Every month, we highlight one of our amazing staff members so you can get to know the Morgan Hunter Healthcare team a little better! This month, we spoke with Regional Manager Joseph Guckin. Find out more about Joseph in our Employee Spotlight! 

 

How long have you worked for Morgan Hunter Healthcare?

I will be at Morgan Hunter Healthcare for two years in February of 2018. It has been great and full of challenges and rewards. I started in Healthcare over 14 years ago while working for IMS Health. My job was to sell market share analysis and pricing information on medical/surgical products to hospitals to assist them in negotiating with their suppliers. From there, I went to work at the Advisory Board Company in Washington, DC. They were considered a think tank for the healthcare provider market that would research best practices. They were launching a series of Business Intelligence offerings to improve hospital margins and it gave me great exposure to all hospital operational challenges. Healthcare IT and Electronic Health Records were a high priority for them, and the rest is history for me.

 

Can you briefly explain what you do at Morgan Hunter Healthcare?

I cover the Mid-Atlantic Region which basically covers most of New York and all of New Jersey, Pennsylvania, Delaware, Maryland, and Virginia. I work with hospitals in the region to address their IT challenges related to their EMR. Those challenges can include system selection, implementation, and optimization as well as go-live support. These are expensive systems to purchase and are critical to a hospitals success. We provide Consultants with expertise who have “been there and done that” multiple times. Not only do they have the specialized skills that a hospital would not have in-house, but they also provide flexible options to access that talent on a short-term or long-term basis.

 

Favorite sports team?

The Philadelphia Eagles (Not a bandwagon jumper – Longtime fan!!)

 

Favorite movie?

Good Will Hunting

 

Favorite TV show?

I honestly don’t watch too much TV, but if I do it is usually something on the History Channel or HGTV like Fixer Upper.

 

Favorite book?

Angels and Demons by Dan Brown

 

Favorite food?

Pizza

 

What do you like to do outside of work?

Family time and working around the house. My wife, Andrea, and I have three children ages 15, 14 and 11. Much of our free time is spent at sporting events, which we love.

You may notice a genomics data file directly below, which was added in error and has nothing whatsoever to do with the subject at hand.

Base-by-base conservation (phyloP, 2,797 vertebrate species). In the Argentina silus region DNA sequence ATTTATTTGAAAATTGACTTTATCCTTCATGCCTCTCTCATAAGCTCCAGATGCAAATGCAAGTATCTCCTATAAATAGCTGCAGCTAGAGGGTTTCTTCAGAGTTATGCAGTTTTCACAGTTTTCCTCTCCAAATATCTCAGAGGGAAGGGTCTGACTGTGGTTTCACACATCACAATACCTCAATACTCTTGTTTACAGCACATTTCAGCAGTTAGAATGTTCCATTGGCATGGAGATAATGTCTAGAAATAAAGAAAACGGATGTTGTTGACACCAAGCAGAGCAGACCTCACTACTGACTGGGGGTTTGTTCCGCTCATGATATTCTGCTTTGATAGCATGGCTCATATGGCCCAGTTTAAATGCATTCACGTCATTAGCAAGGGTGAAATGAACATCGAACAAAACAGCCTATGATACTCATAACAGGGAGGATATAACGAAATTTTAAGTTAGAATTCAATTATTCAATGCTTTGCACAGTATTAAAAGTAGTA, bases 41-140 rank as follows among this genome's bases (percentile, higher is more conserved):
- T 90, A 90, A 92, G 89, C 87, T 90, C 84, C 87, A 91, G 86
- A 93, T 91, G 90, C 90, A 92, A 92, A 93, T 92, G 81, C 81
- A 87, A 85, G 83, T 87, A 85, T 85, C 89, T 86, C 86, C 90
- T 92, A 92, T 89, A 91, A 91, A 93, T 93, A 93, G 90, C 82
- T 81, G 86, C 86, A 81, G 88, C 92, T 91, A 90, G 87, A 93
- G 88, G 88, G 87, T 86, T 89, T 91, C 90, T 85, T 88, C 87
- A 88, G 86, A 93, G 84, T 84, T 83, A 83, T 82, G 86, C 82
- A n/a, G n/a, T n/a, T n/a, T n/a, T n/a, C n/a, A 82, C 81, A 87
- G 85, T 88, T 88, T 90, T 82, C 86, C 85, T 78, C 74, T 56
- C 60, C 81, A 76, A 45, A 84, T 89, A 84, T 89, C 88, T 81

What’s something most people don’t know about you?

I play drums and guitar. I was in a college band that had one of our songs played on the radio. Still love to play, but can’t seem to find the time!

 

What do you think are the biggest challenges healthcare organizations will be facing in the coming years?

Rising costs seem to be driven by advances in technology. People are living longer because of all of these advancements and finding an affordable way to pay for it all will continue to be a challenge.

 

Where do you see the healthcare IT industry going in the next 5-10 years?

The current environment seems to be showing a large movement toward consolidation with mergers and acquisitions. Despite the wave of hospitals completing their EMR implementations over the past few years, I believe there will be a second wave of system implementations as the acquired hospitals need to get onto the parent hospitals EMR. The rush to implement these systems over the past several years also leaves room for improving or optimizing the current base of installs. Workflows will need to be examined and redesigned.

Hospitals have also been gradually changing their reimbursement models from “fee for service” to “pay for performance” or quality outcomes. Today, only about 10 percent of a hospital’s reimbursement contract with Payors are based on pay for performance or quality outcomes. As this changes, hospitals will need to find better and faster ways to analyze their data to maintain healthy margins. Big Data and analytics have been discussed for years but the cost has outweighed the benefit. I believe these new reimbursement models, if fully implemented, will make analytics a priority.

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